Friday, August 26, 2011

Questions about water and sewage

Some comments/questions from Rhys aka Marc are worth a reply.
  • Marc mentioned squalls in 2009. He crewed with us from the Chesapeake to the USVI in November and we had more than a week of strong winds and fast sailing. While our knockdown this year is unique in our experience we have had quite a few experiences with winds above 35 knots, but not for days on end. We had more than 30 knots for perhaps 8 hours just before our arrival here for example. We are leaving for Australia in a couple of days and Passageweather.com who are brave enough to predict a week away are suggesting winds around 25 knots in a week’s time. The passage is more than 1000 miles so we will not be in before this particular system and it could be much stronger before we get there.
  • He also mentioned that he expects to have 3 tanks for potable water and 1 tank for utility water. A couple of thoughts about this … you have little control over the water quality you can get. Some times you will have 4 tanks of the good stuff; other times, the only drinking water you will have will give from your watermaker and you can make it as you need it so one tank for this purpose is ample and you can use the other three for lesser quality water. Also, of course, the amount of water you need for drinking and cooking is really not very much so be flexible in the allocation of tanks.
  • We have two water filters. One is a Home Depot GE unit and it is right after the pressure pump so all the water we use goes through it. The other is a Seagull filter which provides a high standard of filtration. It is mounted below the galley counter and only feeds one faucet there. This water we use for cooking and drinking. The Seagull filter is a great unit but ridiculously pricey. The smallest unit, which we have, is around $500 and the cartridges are almost $100 but it is worth it I think. We have a foot pump in the galley, along with a sea water pump, but never use either. With a watermaker and rainfall collection you don’t have to be as careful with the water as the Hiscocks were 30 years ago. In fact, one ongoing concern I have is that the water can sit too long in the tanks. I wonder how pristine it is after a month or so?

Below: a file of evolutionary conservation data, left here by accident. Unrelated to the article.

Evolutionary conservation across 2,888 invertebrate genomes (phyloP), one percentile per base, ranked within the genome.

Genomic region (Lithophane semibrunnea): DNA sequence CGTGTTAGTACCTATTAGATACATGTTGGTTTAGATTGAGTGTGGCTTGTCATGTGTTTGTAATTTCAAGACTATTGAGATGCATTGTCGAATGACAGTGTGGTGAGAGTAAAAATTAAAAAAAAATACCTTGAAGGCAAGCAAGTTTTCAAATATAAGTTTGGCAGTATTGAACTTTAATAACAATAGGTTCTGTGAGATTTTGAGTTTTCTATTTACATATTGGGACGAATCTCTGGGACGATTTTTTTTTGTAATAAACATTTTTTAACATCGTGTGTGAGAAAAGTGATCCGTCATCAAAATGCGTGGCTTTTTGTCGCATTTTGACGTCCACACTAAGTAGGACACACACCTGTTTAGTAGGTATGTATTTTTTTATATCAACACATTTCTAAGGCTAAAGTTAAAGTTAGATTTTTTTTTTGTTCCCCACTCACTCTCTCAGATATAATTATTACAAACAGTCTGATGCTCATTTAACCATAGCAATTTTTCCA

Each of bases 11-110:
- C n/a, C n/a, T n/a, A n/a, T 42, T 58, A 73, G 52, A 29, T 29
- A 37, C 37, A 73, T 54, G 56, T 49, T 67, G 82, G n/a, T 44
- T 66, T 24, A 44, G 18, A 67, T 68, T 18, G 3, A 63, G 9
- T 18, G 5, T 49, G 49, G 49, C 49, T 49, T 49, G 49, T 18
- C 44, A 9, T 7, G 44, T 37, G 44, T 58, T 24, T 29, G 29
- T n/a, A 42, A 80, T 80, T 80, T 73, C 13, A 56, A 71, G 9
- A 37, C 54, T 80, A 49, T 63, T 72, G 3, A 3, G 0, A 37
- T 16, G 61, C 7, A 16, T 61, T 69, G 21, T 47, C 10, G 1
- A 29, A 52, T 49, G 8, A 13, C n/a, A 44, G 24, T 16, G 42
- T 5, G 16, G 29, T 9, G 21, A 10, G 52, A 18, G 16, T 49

• Overboard discharge – We have a holding tank on one toilet but not the other. In the Eastern Caribbean last year we tended to use one head for peeing and the other for more serious affairs. We would pump out when we left harbour to go somewhere but never had to make a special trip. The reality though is that almost no boats have holding tanks (I would guess less than 5%) and everyone just dumps. Makes one not want to go for a morning swim in many locales when people are just getting up. The worst case scenario is Georgetown in the Bahamas where there are as many as 600 boats anchored in mid-winter and you are told not to swim in the harbour. And this is in a very large harbour that is open at both ends and with a good tidal flow happening. In the Pacific no one seems to use or have holding tanks. Here the anchorages are not as crowded as in the Bahamas or Caribbean and are much deeper (most are >35’)

2 comments:

Richard said...

Atalanta was on lake Mich.. Form 25 years and has no ability to pump overboard.. How would you suggest I modify the system before venturing to the Carrib..Richard

Richard said...

Looking forward to your return